We live in a neighborhood with lots of pets, complete with a neighborhood Lemon Face, who doesn’t want the dogs to poop in her yard, because “it’s gross.” It doesn’t matter whether we pick up after them or not. I guess she’s worried we’ll get her yard dirty? (I haven’t yet pointed out to her that the squirrels, raccoons, and stray cats don’t come with rope-attached pooper-scoopers.)
But I digress. Lots of pets– lots of dogs, in particular. I know, because Meetu likes to greet (read: snarl and lunge) at each and every one of them. Keep in mind, he’s ten pounds at his heaviest. Most of our neighbors have dogs that range from 30-100 pounds, so he’s kind of a Scrappy Doo. If Meetu could speak English, I’m fairly certain his line would be, “Let me at ’em! I can take ’em!” Gazellik likes to get in on the action, too;
he barks once, and then continues walking, as best he can with an insane tornado of fur and teeth next to him.
Most of the time, we run into neighbor dogs while they, too, are out walking their hoomans, but there are also the Yard Dogs. These lucky puppies have hoomans who own or rent houses with gated yards. Well, there is one Chihuahua who doesn’t have a yard; he just has a window, the screen of which he has chewed through in his ferocious attempts to protect his sidewalk from getting desecrated by Gazellik and Meetu. (Meetu snarls back. Gazellik just lifts his leg and then keeps walking.) And one of the neighbors in our complex has a… Something that growls at the threshold every time we pass its door, but I’ve never seen it. (I guess they know better than to bring out their Something when Meetu is on watch!)
Then there’s the 30 pound walking mop, the next block down, Bubbles. We know his name is Bubbles, because while constitutionalizing with the boys one night, Honey heard Bubbles’s hoomans calling to him. (I have decided Bubbles is a boy. Honey thinks he’s a girl, but neither of us wants to ask Bubbles personally, because really, it’s none of our business.) Bubbles lives in the second house on the block with a gated yard. (The first house has a pretty, white picket fence, and no animals, more’s the pity.) Because the white picket fence backs up to Bubbles’s yard, you can never tell if Bubbles is outside or not, until you’ve gotten to his fence, at which point he is lunging for Meetu, who is lunging back. Good times, as long as you don’t mind the occasional heart attack. Or getting your shoulder wrenched.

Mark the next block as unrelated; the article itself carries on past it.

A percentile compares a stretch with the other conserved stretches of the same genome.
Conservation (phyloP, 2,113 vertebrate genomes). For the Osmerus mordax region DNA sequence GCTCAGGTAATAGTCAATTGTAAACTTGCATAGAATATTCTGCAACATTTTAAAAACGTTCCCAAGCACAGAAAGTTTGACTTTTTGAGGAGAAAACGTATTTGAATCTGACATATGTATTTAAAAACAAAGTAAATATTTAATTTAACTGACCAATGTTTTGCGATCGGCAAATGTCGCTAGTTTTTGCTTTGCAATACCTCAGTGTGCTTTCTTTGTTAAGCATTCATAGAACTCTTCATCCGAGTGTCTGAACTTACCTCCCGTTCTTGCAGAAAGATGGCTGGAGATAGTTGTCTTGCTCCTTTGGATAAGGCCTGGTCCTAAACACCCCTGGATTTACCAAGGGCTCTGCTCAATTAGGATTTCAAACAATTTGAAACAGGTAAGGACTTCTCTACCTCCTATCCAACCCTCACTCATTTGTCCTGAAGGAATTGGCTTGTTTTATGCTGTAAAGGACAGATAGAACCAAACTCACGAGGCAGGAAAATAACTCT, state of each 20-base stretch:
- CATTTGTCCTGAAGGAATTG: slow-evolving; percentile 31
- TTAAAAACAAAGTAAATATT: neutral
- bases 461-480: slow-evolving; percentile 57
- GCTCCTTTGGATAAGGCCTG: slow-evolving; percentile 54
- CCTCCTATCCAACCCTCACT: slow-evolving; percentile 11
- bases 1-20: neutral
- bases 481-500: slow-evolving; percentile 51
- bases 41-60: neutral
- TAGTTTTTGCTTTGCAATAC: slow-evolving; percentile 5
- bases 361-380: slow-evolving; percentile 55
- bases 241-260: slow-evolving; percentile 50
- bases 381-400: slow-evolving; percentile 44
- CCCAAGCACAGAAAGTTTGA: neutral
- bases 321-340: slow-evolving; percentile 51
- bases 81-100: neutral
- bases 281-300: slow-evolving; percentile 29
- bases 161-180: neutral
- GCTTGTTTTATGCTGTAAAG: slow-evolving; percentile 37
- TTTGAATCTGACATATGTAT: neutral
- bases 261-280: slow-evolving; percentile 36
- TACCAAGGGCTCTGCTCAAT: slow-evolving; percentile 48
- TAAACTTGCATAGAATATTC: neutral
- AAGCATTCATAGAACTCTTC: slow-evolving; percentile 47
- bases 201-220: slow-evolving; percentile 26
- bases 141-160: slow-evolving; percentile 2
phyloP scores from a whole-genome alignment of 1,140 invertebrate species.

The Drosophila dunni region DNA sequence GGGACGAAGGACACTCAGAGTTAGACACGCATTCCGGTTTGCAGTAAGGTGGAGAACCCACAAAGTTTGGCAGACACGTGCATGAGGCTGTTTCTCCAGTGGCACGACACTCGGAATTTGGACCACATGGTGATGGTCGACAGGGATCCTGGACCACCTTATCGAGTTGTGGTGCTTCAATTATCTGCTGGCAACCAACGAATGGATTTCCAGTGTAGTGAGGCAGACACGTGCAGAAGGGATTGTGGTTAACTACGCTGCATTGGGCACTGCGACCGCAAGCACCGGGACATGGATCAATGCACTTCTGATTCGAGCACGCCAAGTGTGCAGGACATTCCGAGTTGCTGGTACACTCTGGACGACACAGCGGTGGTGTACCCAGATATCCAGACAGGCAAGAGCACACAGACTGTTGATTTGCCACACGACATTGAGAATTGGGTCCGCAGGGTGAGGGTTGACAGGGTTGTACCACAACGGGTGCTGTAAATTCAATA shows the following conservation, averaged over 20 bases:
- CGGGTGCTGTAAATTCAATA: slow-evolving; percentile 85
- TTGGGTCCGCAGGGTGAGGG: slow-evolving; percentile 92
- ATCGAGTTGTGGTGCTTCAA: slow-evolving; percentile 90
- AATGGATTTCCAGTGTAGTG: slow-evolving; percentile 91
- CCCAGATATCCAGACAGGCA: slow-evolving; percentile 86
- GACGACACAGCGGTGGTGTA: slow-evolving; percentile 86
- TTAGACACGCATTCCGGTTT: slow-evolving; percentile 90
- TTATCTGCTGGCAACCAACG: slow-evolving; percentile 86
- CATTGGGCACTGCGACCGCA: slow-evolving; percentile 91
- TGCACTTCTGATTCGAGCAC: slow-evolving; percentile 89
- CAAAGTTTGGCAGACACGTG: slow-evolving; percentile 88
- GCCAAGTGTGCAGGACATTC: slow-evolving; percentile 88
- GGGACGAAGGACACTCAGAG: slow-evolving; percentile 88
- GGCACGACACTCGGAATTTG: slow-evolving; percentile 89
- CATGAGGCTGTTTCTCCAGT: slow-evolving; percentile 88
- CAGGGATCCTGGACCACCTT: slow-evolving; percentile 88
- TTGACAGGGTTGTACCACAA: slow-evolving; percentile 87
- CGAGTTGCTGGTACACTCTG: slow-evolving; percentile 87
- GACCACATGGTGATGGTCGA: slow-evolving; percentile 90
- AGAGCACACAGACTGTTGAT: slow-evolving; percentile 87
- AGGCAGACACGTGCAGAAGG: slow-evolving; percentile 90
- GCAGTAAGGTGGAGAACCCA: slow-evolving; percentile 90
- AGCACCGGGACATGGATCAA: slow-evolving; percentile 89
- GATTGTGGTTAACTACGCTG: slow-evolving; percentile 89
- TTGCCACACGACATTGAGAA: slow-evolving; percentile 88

Now, I’m not sure if I’ve mentioned that Honey and I both have terrible memories. TERRIBLE memories. We also have terrible memories. Sometimes we can fill in the blanks for each other, and sometimes, oh well! Recently, we were passing the door with the Something behind it, and I told it, “Hush, Bubbles.” Honey pointed out that this one isn’t Bubbles. It’s Peaches, or Princess (Do princesses usually growl like that? For that matter, do peaches?) or something equally noxious. We couldn’t remember the Something’s name. So I decided it was a Bubbles, too.
It makes sense, right? I tell Honey we can just name them all Bubbles, and then we don’t have to think about it. There’s Bubbles behind the fence, Bubbles behind the door, Bubbles that eats windows.
Just as I’m winding down from my brilliant speech, our neighbor’s cat ran past us, stirring up both Meetu and Gazellik. Honey waves his hand, “And there is Bubbles The Cat.”
And THAT is why I love my husband.